The Fertility Diet unveils scientific research, showing that the food you eat can increase your chances of getting pregnant.
This book outlines simple diet and lifestyle changes you can implement to boost your fertility. It especially applies to women when ovulation is the primary cause of difficulty conceiving.
Fertility Diet Basics
This Fertility Diet is based on research from a subset of the Nurses’ Health Study involving 400 women with ovulatory infertility. This study spanned many decades and tracked the diet, exercise and lifestyle choices of the women involved.
From the results of this research the authors reached conclusions about the type of diet that increases a woman’s likelihood of getting pregnant. This book highlights their recommendations and explains how healthy diet and lifestyle choices can boost fertility.
The overall diet pattern associated with better fertility is similar to a Mediterranean way of eating.
Dietary Recommendations For Improving Your Fertility
- Avoid trans fats.
- Use more monounsaturated fats such as extra-virgin olive oil.
- Eat more vegetable protein and less animal protein.
- Choose whole grains and other low-glycemic carbohydrates.
- Drink a glass of whole milk or have a small dish of ice cream or full-fat yogurt every day.
- Get plenty of iron from fruits, vegetables, beans and supplements but not from red meat.
- Avoid sugary sodas and limit your intake of coffee, tea and alcohol.
- Take a multivitamin that contains folic acid and other B vitamins.
Every Woman is Unique
The advice in this Fertility Diet is specifically aimed at preventing and reversing the type of infertility that is related to lack of ovulation. It might work for other types of infertility, but currently there is not enough research to confirm this.
In addition, there are many possible causes for infertility and each woman should focus on how to improve general health.
Says the lead author Dr. Jorge E. Chavarro,
“I would describe it as an apparently fertility-enhancing dietary pattern…not a cure for infertility.”
Foods for Fertility
These foods can increase fertility
Black beans, kidney beans, garbanzos, lentils, tofu, all-natural peanut butter, almonds, pumpkin seeds, sesame seeds, salmon, tuna, halibut, mackerel, herring, whole-grain bread, whole-wheat pasta, brown rice, quinoa, oats, spelt, amaranth, whole milk, cheese, ice cream, spinach, kale, broccoli, asparagus, Brussel sprouts, sweet potato, berries, citrus, extra-virgin olive oil, canola oil.
Sample Meal Plan
1 cup cooked oatmeal
¼ cup slivered almonds
1 cup blueberries
1 cup whole milk
Grilled Salmon Sushi
1 cup sliced cucumbers with rice vinegar
¼ cup roasted red pepper hummus
10-20 carrot or celery sticks
Broccoli and White Bean Gratin
2 cups field greens
½ cup cherry tomatoes
2 teaspoons olive oil
A splash of vinegar
1 cup sliced strawberries
1 tablespoon peanut butter
Exercise is an important factor to help you achieve your ideal weight, which can improve fertility for many women. If you are overweight, losing between 5 to 10 percent of your weight can jump-start ovulation.
If you are not currently physically active you are encouraged to begin with thirty minutes of brisk walking. You can build up to 60 minutes of exercise each day.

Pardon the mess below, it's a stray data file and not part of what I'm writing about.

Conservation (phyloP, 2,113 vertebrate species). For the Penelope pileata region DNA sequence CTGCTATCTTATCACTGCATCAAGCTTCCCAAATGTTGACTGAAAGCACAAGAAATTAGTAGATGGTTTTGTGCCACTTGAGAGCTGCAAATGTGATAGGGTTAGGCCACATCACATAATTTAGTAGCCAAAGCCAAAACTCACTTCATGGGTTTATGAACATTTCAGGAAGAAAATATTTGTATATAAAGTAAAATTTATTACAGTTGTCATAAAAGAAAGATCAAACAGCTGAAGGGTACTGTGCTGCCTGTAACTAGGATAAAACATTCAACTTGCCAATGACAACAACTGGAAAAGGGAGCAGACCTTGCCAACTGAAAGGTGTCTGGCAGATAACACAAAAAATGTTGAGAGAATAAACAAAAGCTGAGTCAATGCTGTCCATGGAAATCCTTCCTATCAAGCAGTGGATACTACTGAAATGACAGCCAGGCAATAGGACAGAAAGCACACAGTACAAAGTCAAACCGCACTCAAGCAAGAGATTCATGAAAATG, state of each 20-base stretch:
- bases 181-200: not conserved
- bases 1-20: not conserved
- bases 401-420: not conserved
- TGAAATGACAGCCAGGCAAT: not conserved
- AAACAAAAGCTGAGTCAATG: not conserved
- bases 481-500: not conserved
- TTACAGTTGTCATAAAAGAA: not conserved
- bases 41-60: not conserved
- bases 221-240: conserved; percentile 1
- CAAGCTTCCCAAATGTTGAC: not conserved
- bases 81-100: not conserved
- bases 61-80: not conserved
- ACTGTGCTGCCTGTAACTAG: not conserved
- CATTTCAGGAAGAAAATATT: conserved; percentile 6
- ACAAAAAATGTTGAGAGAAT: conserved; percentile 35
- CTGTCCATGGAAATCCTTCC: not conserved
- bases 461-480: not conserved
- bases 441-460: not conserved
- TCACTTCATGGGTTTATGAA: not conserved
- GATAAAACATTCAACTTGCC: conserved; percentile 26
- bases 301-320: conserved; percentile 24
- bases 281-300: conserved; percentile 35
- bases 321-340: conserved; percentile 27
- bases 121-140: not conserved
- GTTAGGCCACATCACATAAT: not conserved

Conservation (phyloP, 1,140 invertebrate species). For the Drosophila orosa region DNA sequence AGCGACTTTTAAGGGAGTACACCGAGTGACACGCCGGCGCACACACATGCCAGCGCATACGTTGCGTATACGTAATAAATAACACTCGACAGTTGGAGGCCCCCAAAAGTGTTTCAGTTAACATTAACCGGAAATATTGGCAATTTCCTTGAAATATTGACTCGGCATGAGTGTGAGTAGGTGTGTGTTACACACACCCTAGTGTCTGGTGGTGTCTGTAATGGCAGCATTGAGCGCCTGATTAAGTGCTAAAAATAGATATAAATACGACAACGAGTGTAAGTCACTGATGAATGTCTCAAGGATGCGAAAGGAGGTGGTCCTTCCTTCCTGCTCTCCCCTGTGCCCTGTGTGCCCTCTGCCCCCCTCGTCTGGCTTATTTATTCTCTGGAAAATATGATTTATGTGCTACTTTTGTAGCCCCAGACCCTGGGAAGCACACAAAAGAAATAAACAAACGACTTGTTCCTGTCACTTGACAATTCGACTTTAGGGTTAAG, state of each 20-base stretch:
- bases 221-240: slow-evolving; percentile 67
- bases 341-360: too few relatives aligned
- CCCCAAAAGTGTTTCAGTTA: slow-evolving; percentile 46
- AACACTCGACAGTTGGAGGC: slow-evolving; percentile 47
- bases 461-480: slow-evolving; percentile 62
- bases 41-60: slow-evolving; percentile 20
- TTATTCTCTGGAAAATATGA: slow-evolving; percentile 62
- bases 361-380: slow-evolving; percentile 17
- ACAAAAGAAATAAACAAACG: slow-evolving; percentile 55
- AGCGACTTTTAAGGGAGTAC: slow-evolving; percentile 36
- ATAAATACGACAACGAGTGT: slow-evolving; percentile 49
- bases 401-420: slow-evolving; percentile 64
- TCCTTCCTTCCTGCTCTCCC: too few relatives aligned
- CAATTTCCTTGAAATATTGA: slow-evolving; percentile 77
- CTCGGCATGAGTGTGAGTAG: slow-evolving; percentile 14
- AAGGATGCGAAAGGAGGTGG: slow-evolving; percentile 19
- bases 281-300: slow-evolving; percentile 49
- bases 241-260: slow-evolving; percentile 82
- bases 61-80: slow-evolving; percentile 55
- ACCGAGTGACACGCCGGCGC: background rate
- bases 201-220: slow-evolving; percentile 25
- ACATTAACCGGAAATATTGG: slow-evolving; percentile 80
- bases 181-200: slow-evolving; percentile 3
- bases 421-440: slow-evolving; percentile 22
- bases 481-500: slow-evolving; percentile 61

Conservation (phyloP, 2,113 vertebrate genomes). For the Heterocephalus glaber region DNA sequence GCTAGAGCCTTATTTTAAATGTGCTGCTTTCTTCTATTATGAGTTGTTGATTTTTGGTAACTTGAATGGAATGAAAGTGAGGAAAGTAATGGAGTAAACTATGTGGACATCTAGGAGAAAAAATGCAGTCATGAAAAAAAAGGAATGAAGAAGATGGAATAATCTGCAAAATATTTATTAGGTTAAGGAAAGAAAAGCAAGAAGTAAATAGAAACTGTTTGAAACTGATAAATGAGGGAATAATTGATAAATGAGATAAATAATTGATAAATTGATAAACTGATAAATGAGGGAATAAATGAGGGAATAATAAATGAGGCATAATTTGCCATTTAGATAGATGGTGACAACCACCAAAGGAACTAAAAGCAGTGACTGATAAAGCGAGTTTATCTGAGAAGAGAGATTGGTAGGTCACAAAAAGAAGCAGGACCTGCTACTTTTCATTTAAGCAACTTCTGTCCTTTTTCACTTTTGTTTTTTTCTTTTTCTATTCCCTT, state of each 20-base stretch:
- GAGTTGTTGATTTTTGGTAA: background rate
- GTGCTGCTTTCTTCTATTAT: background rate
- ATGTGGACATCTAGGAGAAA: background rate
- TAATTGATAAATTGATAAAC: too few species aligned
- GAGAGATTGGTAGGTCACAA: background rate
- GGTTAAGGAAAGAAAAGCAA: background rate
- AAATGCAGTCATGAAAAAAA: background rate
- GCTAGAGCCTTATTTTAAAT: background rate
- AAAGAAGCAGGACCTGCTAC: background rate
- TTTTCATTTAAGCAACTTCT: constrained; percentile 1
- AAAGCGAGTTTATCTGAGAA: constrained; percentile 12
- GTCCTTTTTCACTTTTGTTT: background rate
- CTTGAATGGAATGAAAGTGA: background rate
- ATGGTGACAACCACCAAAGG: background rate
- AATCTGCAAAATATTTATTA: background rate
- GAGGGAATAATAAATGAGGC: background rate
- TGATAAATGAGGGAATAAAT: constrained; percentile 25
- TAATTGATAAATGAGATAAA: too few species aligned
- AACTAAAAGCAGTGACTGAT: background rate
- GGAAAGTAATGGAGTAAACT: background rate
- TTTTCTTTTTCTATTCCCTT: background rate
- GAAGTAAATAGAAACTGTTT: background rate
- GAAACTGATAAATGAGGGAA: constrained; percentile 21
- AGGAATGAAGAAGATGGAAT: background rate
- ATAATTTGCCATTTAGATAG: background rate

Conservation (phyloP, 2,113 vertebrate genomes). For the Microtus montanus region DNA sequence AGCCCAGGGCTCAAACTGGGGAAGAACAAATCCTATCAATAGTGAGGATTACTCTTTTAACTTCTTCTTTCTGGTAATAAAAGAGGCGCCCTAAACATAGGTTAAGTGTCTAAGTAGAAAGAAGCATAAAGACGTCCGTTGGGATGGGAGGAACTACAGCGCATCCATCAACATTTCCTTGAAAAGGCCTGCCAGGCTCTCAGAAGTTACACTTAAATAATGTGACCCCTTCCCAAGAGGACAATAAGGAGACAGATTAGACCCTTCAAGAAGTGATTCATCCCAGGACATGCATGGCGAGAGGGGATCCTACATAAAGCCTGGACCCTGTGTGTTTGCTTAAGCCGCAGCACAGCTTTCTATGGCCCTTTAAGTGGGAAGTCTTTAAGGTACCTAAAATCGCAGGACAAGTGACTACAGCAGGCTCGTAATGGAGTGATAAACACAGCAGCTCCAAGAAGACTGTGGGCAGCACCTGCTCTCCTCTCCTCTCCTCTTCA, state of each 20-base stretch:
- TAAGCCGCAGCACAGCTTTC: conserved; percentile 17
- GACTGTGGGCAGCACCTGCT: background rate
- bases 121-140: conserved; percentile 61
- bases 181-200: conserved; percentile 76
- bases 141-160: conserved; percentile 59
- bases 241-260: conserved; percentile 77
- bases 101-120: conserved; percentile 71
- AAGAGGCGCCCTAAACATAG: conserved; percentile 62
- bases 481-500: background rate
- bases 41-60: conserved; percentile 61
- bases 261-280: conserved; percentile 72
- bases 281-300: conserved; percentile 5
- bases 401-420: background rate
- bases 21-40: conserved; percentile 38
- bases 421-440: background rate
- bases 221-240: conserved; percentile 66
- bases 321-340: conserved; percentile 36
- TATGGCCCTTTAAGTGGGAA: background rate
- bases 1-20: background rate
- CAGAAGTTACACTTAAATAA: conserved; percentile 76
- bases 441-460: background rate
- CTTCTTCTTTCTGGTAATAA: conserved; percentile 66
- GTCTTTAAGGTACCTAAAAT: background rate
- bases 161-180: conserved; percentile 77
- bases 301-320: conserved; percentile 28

Women who are underweight or very lean need to be careful to avoid excessive exercise. For this group of women fertility can be improved by gaining a little body fat.
Costs and Expenses
The Fertility Diet: Groundbreaking Research Reveals Natural Ways to Boost Ovulation and Improve Your Chances of Getting Pregnant retails at $16.95.
- Based on scientific research.
- Involves simple lifestyle changes that are easy to implement.
- Offers an approach to boosting fertility that is inexpensive and free from side effects.
- A fertility diet Can produce benefits on all aspects of your health, not just fertility.
- Includes a one-week meal plan with recipes.
- The recommendations may not be medically relevant for all women.
- Irregular ovulation – the subset of infertility that this book is targeted towards – affects less than one third of women.
- The study involved a small group of women and the results need to be replicated before firm advice can be issued.
- This fertility diet encourages the use of canola oil, which is genetically modified and contains toxic compounds.
- Conflicting research indicates that dairy products may have a negative effect on fertility.
Advice that can Normalize Ovulation
The Fertility Diet outlines lifestyle advice that can normalize ovulation and increase a woman’s ability to conceive. The dietary recommendations in this book are similar to that of a Mediterranean way of eating.
The authors don’t promise that the diet is a cure for infertility. However, making healthy lifestyle choices will improve general health and may increase a woman’s chances of becoming pregnant.
- Chavarro, J., Willett, W., & Skerrett, P. (2009). The Fertility Diet: Groundbreaking research reveals natural ways to boost ovulation and improve your chances of getting pregnant. McGraw Hill Professional.
- GRAHAM A. COLDITZ, JOANN E. MANSON, and SUSAN E. HANKINSON. Journal of Women’s Health. February 1997, 6(1): 49-62. doi:10.1089/jwh.1997.6.49. study link
- National Collaborating Centre for Women’s and Children’s Health (UK. (2013). Fertility: assessment and treatment for people with fertility problems. study link
- Navot, D., Drews, M. R., Bergh, P. A., Guzman, I. R. N. C., Karstaedt, A., Scott Jr, R. T., … & Hofmann, G. E. (1994). Age-related decline in female fertility is not due to diminished capacity of the uterus to sustain embryo implantation. Fertility and sterility, 61(1), 97-101. study link
Last Reviewed: August 26, 2017